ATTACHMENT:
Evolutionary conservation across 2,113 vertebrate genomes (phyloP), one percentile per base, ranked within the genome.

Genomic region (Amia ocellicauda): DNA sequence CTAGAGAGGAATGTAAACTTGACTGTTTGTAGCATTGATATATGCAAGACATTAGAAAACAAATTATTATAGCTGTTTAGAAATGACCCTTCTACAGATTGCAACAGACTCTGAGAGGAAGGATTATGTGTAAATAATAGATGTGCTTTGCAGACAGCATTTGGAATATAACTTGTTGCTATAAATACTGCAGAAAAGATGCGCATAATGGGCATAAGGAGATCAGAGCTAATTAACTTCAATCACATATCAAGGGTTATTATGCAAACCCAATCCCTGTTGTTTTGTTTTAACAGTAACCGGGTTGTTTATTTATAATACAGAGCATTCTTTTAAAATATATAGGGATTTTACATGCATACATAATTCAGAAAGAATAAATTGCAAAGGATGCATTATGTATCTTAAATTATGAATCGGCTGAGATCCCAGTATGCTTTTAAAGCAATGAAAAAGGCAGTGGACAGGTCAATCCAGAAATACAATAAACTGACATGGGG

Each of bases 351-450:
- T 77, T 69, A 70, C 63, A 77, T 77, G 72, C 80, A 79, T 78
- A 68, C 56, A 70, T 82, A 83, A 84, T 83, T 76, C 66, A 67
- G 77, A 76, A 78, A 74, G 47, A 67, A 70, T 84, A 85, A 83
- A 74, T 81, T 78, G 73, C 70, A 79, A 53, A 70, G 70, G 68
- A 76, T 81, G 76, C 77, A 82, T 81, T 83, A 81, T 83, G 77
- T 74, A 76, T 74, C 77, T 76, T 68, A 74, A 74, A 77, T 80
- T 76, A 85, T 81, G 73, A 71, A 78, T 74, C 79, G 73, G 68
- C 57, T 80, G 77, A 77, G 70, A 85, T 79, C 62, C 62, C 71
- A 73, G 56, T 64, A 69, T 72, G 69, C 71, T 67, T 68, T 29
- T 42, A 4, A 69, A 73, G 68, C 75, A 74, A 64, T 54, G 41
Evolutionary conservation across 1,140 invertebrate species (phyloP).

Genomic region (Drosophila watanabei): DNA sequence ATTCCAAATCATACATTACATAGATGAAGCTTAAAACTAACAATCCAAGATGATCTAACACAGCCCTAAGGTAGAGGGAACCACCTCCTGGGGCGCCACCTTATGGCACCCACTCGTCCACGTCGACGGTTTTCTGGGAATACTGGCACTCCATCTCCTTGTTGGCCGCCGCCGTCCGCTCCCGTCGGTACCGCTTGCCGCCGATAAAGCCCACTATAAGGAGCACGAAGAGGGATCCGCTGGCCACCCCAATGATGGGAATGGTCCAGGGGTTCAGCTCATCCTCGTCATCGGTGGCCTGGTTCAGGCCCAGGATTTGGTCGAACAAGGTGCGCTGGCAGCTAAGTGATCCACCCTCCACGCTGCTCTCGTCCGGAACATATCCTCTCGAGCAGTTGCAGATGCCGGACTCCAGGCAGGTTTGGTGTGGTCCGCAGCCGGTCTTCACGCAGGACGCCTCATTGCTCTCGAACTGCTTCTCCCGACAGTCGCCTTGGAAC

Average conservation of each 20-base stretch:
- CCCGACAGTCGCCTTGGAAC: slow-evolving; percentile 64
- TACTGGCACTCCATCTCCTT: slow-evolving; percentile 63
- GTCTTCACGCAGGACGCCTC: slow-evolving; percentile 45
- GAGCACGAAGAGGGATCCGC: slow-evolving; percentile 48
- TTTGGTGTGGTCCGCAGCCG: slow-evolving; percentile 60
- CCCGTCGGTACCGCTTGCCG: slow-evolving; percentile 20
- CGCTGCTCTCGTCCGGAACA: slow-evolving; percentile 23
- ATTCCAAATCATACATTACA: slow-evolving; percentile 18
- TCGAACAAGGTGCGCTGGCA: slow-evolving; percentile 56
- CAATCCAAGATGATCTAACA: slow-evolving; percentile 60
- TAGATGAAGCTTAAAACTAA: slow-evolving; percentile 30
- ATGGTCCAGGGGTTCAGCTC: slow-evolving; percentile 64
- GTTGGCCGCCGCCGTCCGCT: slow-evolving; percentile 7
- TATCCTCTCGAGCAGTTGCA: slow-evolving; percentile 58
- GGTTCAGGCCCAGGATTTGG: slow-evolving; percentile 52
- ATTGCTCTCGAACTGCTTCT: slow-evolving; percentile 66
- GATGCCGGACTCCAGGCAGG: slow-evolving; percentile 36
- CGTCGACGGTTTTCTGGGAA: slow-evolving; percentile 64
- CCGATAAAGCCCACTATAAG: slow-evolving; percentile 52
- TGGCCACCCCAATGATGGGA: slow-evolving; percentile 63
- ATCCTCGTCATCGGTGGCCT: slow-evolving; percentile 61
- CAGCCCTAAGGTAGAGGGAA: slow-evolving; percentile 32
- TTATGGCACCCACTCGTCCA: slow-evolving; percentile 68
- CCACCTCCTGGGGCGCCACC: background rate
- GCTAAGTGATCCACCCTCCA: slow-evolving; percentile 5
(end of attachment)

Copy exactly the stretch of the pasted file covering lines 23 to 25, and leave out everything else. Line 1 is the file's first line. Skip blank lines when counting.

- CGCTGCTCTCGTCCGGAACA: slow-evolving; percentile 23
- ATTCCAAATCATACATTACA: slow-evolving; percentile 18
- TCGAACAAGGTGCGCTGGCA: slow-evolving; percentile 56